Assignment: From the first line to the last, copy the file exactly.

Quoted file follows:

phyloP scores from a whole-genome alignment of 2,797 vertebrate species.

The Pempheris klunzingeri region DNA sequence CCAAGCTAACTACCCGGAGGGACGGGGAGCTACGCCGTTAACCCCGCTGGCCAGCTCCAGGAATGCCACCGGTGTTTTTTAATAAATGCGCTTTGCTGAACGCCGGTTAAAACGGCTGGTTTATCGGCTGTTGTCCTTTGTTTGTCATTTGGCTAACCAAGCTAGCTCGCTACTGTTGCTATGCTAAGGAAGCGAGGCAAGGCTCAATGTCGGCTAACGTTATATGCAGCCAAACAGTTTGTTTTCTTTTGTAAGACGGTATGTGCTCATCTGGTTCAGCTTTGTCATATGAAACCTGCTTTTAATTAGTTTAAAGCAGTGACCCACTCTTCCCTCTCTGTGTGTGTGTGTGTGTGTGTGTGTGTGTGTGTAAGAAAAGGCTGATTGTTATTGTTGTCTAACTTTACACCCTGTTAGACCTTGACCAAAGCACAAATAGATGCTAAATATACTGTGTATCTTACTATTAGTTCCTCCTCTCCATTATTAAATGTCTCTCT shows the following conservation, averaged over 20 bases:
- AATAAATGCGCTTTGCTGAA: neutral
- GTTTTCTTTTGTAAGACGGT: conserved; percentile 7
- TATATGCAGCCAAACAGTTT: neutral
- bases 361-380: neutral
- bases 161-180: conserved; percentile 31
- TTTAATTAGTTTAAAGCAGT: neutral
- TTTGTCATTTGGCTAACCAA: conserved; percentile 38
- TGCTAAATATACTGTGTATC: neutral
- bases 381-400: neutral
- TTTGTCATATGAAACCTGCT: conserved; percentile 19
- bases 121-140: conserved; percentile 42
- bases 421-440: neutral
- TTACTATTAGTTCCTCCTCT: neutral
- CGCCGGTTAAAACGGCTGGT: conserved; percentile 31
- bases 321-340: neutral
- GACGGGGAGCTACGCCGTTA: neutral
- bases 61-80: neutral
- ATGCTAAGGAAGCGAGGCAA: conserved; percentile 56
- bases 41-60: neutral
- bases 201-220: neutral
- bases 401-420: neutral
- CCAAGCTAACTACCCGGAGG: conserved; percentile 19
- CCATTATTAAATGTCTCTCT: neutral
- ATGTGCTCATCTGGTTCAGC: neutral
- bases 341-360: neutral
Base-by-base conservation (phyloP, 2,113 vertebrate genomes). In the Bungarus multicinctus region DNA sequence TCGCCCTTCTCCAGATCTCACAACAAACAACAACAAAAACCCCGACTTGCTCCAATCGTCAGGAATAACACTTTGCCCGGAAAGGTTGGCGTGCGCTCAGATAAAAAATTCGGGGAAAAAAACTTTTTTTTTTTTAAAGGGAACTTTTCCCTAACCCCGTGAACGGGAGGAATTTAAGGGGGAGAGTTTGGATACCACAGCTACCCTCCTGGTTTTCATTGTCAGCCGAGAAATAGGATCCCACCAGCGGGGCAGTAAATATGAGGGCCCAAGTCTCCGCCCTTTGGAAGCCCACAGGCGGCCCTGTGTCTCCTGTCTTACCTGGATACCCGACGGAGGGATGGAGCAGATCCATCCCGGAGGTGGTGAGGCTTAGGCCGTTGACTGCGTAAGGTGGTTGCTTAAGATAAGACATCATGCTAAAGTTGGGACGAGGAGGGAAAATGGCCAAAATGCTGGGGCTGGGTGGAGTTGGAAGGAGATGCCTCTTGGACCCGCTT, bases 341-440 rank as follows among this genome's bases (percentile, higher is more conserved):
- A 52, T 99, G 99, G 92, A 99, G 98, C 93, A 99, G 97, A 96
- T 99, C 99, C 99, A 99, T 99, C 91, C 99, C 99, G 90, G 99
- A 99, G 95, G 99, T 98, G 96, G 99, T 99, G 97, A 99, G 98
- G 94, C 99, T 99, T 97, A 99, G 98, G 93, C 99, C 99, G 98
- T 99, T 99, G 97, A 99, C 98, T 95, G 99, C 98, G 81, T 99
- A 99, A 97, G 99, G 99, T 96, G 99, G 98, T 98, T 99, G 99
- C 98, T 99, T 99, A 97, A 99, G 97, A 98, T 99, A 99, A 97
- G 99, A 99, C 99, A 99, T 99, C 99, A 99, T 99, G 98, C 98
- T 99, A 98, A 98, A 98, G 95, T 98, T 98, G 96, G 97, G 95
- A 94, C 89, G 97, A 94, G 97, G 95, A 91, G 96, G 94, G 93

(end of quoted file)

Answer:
phyloP scores from a whole-genome alignment of 2,797 vertebrate species.

The Pempheris klunzingeri region DNA sequence CCAAGCTAACTACCCGGAGGGACGGGGAGCTACGCCGTTAACCCCGCTGGCCAGCTCCAGGAATGCCACCGGTGTTTTTTAATAAATGCGCTTTGCTGAACGCCGGTTAAAACGGCTGGTTTATCGGCTGTTGTCCTTTGTTTGTCATTTGGCTAACCAAGCTAGCTCGCTACTGTTGCTATGCTAAGGAAGCGAGGCAAGGCTCAATGTCGGCTAACGTTATATGCAGCCAAACAGTTTGTTTTCTTTTGTAAGACGGTATGTGCTCATCTGGTTCAGCTTTGTCATATGAAACCTGCTTTTAATTAGTTTAAAGCAGTGACCCACTCTTCCCTCTCTGTGTGTGTGTGTGTGTGTGTGTGTGTGTGTGTAAGAAAAGGCTGATTGTTATTGTTGTCTAACTTTACACCCTGTTAGACCTTGACCAAAGCACAAATAGATGCTAAATATACTGTGTATCTTACTATTAGTTCCTCCTCTCCATTATTAAATGTCTCTCT shows the following conservation, averaged over 20 bases:
- AATAAATGCGCTTTGCTGAA: neutral
- GTTTTCTTTTGTAAGACGGT: conserved; percentile 7
- TATATGCAGCCAAACAGTTT: neutral
- bases 361-380: neutral
- bases 161-180: conserved; percentile 31
- TTTAATTAGTTTAAAGCAGT: neutral
- TTTGTCATTTGGCTAACCAA: conserved; percentile 38
- TGCTAAATATACTGTGTATC: neutral
- bases 381-400: neutral
- TTTGTCATATGAAACCTGCT: conserved; percentile 19
- bases 121-140: conserved; percentile 42
- bases 421-440: neutral
- TTACTATTAGTTCCTCCTCT: neutral
- CGCCGGTTAAAACGGCTGGT: conserved; percentile 31
- bases 321-340: neutral
- GACGGGGAGCTACGCCGTTA: neutral
- bases 61-80: neutral
- ATGCTAAGGAAGCGAGGCAA: conserved; percentile 56
- bases 41-60: neutral
- bases 201-220: neutral
- bases 401-420: neutral
- CCAAGCTAACTACCCGGAGG: conserved; percentile 19
- CCATTATTAAATGTCTCTCT: neutral
- ATGTGCTCATCTGGTTCAGC: neutral
- bases 341-360: neutral
Base-by-base conservation (phyloP, 2,113 vertebrate genomes). In the Bungarus multicinctus region DNA sequence TCGCCCTTCTCCAGATCTCACAACAAACAACAACAAAAACCCCGACTTGCTCCAATCGTCAGGAATAACACTTTGCCCGGAAAGGTTGGCGTGCGCTCAGATAAAAAATTCGGGGAAAAAAACTTTTTTTTTTTTAAAGGGAACTTTTCCCTAACCCCGTGAACGGGAGGAATTTAAGGGGGAGAGTTTGGATACCACAGCTACCCTCCTGGTTTTCATTGTCAGCCGAGAAATAGGATCCCACCAGCGGGGCAGTAAATATGAGGGCCCAAGTCTCCGCCCTTTGGAAGCCCACAGGCGGCCCTGTGTCTCCTGTCTTACCTGGATACCCGACGGAGGGATGGAGCAGATCCATCCCGGAGGTGGTGAGGCTTAGGCCGTTGACTGCGTAAGGTGGTTGCTTAAGATAAGACATCATGCTAAAGTTGGGACGAGGAGGGAAAATGGCCAAAATGCTGGGGCTGGGTGGAGTTGGAAGGAGATGCCTCTTGGACCCGCTT, bases 341-440 rank as follows among this genome's bases (percentile, higher is more conserved):
- A 52, T 99, G 99, G 92, A 99, G 98, C 93, A 99, G 97, A 96
- T 99, C 99, C 99, A 99, T 99, C 91, C 99, C 99, G 90, G 99
- A 99, G 95, G 99, T 98, G 96, G 99, T 99, G 97, A 99, G 98
- G 94, C 99, T 99, T 97, A 99, G 98, G 93, C 99, C 99, G 98
- T 99, T 99, G 97, A 99, C 98, T 95, G 99, C 98, G 81, T 99
- A 99, A 97, G 99, G 99, T 96, G 99, G 98, T 98, T 99, G 99
- C 98, T 99, T 99, A 97, A 99, G 97, A 98, T 99, A 99, A 97
- G 99, A 99, C 99, A 99, T 99, C 99, A 99, T 99, G 98, C 98
- T 99, A 98, A 98, A 98, G 95, T 98, T 98, G 96, G 97, G 95
- A 94, C 89, G 97, A 94, G 97, G 95, A 91, G 96, G 94, G 93